I had started "Key Bridge at Sunset" the day before, but didn't get to finish it.  It was going well.  This was the second time that I tried the same subject; I wanted it to be better than the first painting ("Georgetown at Sunset"), which I felt looked belabored.

Paints were becoming sticky, and I had little time to do finishing touches during the day.  Painting in the kayakers was particularly nerve-wracking.  I didn't want the painting to be about the health benefits of kayaking.  Kayakers, especially the big one at the bottom left, were supposed to balance the painting and add a visual interest to the large expanse of the river.

"Georgetown at Sunset" (oil, 9" x 12")

I finished the painting while grilling rosemary lamb chops and boiling new potato.  My studio, formerly known as the dining room, is right next to the kitchen, so I could pull it off.  Nevertheless, I felt like Daniel Craig playing James Bond, or Jason Statham as the Transporter!

Friday, December 7, 2012

"Spring Robin" (oil on linen; 7" x 7") sold


We have a couple of robins who live in our property.  They behave as if they own it during the nesting season.  One year they nested in a holly bush in front of our front door.  Oy! Whenever we approached it, there was a rush of flight, a loud squawk warning us to back off, etc.  We were glad when the baby birds flew off and we got our house back.  The bird in "Spring Robin" is not our male robin.  Its posture happens to remind me of the Intimidator.

Wednesday, December 5, 2012

"Sunset over Marshland" (oil on linen; 14" x 11") sold


I can paint sunrises and sunsets forever as long as the sun rises and sets.  I have painted sunrises and sunsets over the sea,  lake, beach, harbor, fields, hills, and even my neighborhood, but I like this new painting over marshland the best.

There is a fellow artist, William Van Doren, who has been painting sunrises and sunsets everyday for the past seven years.  Four years ago, he took on the challenge--a series of paintings of the sky over the Lincoln Memorial.  He was inspired by his experience on the extremely cold inauguration day of President Obama.  He told me that he did it for six months to get it right!  I was awed by his dedication.  Can you imagine yourself doing something like that?

Tuesday, December 4, 2012

"Glory of Iris" (oil on linen; 10" x 8") sold


These irises are from Mrs. Thomas's iris farm in Herndon, VA.  For years Margaret Thomas had tended her 5.4-acre iris garden with the help of volunteers.  Her glorious garden, open to the public, used to be filled with irises, peonies, and poppies.  It was truly a sight to behold during the season--a mecca to the iris lovers and plein air painters.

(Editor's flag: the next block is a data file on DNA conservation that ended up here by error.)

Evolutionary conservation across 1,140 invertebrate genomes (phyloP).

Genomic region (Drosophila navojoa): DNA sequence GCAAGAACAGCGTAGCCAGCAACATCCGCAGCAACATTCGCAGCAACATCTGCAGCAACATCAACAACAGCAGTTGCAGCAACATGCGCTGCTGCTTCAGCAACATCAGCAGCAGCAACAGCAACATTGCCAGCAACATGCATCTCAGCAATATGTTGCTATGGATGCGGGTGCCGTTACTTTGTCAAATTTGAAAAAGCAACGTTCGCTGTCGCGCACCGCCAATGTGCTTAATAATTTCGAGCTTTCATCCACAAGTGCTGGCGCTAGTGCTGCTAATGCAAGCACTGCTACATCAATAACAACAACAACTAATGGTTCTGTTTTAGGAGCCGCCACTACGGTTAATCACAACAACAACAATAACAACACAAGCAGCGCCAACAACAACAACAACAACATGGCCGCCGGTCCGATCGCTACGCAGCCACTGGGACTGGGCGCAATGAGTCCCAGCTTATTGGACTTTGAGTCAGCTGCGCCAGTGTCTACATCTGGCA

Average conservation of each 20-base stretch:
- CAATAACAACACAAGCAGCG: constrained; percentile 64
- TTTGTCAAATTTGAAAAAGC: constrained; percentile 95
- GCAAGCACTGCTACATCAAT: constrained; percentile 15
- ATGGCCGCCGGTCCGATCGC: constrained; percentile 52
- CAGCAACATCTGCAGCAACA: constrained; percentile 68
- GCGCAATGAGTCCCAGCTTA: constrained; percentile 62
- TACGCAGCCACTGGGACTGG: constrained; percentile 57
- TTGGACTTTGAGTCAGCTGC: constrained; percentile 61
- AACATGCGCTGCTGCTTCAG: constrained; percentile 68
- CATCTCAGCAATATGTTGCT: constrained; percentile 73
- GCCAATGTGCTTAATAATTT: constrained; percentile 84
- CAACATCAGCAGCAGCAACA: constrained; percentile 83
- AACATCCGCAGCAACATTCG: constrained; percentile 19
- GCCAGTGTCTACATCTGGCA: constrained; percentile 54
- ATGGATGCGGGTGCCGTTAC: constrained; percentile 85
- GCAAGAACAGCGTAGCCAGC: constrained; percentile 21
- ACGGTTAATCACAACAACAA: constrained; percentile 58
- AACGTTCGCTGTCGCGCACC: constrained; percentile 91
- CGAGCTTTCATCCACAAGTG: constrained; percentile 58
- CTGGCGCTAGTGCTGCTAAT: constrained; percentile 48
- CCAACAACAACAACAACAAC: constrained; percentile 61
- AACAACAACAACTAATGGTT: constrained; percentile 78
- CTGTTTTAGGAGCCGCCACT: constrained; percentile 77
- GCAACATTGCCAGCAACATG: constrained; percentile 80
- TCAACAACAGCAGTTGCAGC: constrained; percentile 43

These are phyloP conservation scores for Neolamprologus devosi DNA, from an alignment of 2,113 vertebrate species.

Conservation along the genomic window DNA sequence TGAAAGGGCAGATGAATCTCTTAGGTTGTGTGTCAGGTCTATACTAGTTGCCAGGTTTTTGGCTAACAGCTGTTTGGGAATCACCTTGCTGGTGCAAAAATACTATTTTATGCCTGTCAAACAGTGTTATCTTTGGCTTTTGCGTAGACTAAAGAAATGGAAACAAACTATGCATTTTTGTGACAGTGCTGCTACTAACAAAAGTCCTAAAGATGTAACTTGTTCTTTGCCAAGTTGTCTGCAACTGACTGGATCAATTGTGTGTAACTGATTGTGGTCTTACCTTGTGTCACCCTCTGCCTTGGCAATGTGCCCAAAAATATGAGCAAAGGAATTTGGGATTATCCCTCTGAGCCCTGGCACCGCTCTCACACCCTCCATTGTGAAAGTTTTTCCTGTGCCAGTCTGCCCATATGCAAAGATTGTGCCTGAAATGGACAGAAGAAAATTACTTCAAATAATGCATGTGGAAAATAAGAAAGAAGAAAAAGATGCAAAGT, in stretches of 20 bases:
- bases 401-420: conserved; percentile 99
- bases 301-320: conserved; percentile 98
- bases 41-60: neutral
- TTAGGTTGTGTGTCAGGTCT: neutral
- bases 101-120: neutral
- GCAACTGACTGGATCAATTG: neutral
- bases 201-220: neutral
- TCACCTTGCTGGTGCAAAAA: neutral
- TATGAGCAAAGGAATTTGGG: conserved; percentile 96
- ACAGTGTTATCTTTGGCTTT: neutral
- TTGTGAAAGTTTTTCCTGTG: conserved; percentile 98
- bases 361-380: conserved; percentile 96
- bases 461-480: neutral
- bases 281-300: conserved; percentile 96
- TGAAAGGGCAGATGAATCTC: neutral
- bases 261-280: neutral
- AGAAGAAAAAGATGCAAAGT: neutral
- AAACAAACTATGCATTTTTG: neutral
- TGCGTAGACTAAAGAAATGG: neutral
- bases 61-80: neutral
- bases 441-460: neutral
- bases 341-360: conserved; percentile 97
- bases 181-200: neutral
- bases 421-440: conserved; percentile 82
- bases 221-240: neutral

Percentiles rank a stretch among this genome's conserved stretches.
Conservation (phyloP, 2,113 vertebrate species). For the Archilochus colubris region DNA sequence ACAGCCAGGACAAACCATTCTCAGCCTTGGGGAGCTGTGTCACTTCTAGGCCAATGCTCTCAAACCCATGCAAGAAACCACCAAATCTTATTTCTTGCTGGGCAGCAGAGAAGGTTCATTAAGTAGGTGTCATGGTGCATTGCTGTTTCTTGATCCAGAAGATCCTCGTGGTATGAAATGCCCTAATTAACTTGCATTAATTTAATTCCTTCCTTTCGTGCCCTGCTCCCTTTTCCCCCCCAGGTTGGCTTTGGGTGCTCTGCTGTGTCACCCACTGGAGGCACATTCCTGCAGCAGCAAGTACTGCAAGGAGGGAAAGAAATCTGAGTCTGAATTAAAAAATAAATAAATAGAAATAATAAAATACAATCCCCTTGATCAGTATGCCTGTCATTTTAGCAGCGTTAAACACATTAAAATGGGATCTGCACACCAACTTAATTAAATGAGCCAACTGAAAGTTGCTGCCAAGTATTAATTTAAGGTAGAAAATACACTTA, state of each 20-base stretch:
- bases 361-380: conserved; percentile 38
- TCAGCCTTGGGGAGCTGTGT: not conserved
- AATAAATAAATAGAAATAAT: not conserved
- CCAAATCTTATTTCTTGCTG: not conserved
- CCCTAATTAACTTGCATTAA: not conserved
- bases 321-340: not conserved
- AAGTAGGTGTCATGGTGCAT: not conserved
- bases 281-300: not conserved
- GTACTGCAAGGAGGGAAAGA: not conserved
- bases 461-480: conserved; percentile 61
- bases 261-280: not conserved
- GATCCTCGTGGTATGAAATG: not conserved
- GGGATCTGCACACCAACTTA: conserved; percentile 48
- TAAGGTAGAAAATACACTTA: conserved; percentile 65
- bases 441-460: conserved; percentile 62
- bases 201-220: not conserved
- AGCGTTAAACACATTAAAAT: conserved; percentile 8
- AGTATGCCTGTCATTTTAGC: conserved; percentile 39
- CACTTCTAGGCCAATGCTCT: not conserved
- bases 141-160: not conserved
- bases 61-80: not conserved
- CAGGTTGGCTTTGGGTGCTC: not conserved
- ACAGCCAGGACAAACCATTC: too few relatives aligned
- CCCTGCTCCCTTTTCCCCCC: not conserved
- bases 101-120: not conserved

Alas, she passed away last year at the age of 89.  It was her hope that the space could be preserved as a park for the enjoyment of all, but it probably won't happen.  As it is located in the midst of a highly valuable real estate market, as soon as the economy bounces back, the farm will be sold to the highest bidder and developed for multi-million-dollar McMansions.

I painted "Glory of Iris" from a print photo taken about 10 years ago on Mother's Day.  All florals celebrate the transient beauty of flowers.  This particular painting honors a woman who loved flowers as if they were her children.

Saturday, December 1, 2012

"Autumn Glory" (oil on linen; 12" x 8") sold


These days I feel like I am on fire.  It has to do partly with my hot flashes (!), but mostly it is because of my ardent desire to paint better.  Compare "Autumn Glory" with my one-month-old painting, "Autumn Park."  Which one would you rather have on your wall?  Do they even look like painted by the same person?

"Autumn Park" (oil, 10" x 8")

By the way, doesn't the gnarled tree in "Autumn Glory" look like a tree ent?  I found it in the woodlands at Green Spring Gardens Park in Alexandria, VA last fall. I wonder if it is still there, or wandered away with some hobbits.